WEDNESDAY, July 1, 2015 (HealthDay News) -- Most Americans know that fireworks can injure the eyes and hands, but these Fourth of July favorites can also take a toll on the lungs, a new study finds.
Researchers from the National Oceanic and Atmospheric Administration (NOAA) found fireworks produce air pollutants, including tiny particles found in the air known as particulate matter.
These microscopic particles of dust, dirt, soot, smoke and liquids can get inside the lungs and cause coughing, wheezing and shortness of breath. They can also lead to long-term health issues, such as asthma attacks, heart attack, stroke and even death in those with heart or lung disease.
Using observations from 315 U.S. air quality-monitoring sites recorded from 1999 to 2013, the NOAA researchers quantified the surge in particulate matter that occurred on the nation's birthday. Specifically, they looked for particles that are two and one half microns in diameter (PM2.5).
Hourly concentrations of fine particulate matter typically reach their highest levels in the evening on July 4, the study revealed. On average, the sharpest increase occurred between 9 and 10 p.m. The levels subside by noon on July 5. Starting at 8 p.m. on July 4, average concentrations in particulate matter for the next 24 hours are 42 percent greater than the days before or after the holiday, the study published June 30 in the journal Atmospheric Environment revealed.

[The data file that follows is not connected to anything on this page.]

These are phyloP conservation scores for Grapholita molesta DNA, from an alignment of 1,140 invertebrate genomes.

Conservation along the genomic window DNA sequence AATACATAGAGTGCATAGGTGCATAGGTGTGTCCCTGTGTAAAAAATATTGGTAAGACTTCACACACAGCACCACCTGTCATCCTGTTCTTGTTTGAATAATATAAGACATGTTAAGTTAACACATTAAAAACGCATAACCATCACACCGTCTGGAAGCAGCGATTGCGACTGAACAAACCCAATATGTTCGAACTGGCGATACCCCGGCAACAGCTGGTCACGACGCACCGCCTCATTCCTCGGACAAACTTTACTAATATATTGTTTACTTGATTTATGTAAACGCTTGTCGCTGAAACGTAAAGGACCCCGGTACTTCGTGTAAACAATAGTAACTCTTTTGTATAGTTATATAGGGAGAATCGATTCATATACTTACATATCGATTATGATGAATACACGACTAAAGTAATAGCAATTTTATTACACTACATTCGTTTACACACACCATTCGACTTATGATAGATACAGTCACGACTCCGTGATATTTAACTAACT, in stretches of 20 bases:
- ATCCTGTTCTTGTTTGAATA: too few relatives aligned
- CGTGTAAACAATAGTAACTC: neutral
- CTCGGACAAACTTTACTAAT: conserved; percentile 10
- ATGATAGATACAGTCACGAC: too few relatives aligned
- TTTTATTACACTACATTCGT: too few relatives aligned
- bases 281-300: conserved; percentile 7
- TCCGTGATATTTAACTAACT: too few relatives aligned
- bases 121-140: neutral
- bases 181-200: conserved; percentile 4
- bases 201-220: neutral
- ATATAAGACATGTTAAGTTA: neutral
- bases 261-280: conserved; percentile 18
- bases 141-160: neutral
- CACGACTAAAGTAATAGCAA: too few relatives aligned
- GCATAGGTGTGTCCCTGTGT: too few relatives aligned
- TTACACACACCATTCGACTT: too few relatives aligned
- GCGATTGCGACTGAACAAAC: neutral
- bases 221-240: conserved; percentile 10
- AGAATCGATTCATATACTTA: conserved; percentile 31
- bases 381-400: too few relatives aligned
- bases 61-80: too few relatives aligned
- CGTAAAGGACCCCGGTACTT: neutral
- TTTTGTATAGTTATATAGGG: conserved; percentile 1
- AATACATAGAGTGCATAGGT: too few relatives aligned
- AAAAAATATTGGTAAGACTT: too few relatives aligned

"We chose the holiday, not to put a damper on celebrations of America's independence, but because it is the best way to do a nationwide study of the effects of fireworks on air quality," study co-author Dian Seidel, a senior scientist at NOAA's Air Resources Laboratory in College Park, Md., said in an agency news release.
"These results will help improve air quality predictions, which currently don't account for fireworks as a source of air pollution," Seidel added. "The study is also another wake-up call for those who may be particularly sensitive to the effects of fine particulate matter."
The researchers found that the concentrations of fine particulate matter varied among the locations tested, with proximity to fireworks displays and weather conditions playing a role in these differences.
Although the U.S. Environmental Protection Agency does not regulate fireworks, the agency does advise people who are sensitive to particle pollution to limit their exposure.
These high-risk groups should watch fireworks from a position upwind or from a distance. People with asthma should follow their asthma action plans and carry their quick relief medicine with them to any fireworks shows, the EPA said.
The U.S. Environmental Protection Agency has more on the health effects of particulate matter.
SOURCE: National Oceanic and Atmospheric Administration, news release, June 30, 2015
-- Mary Elizabeth Dallas
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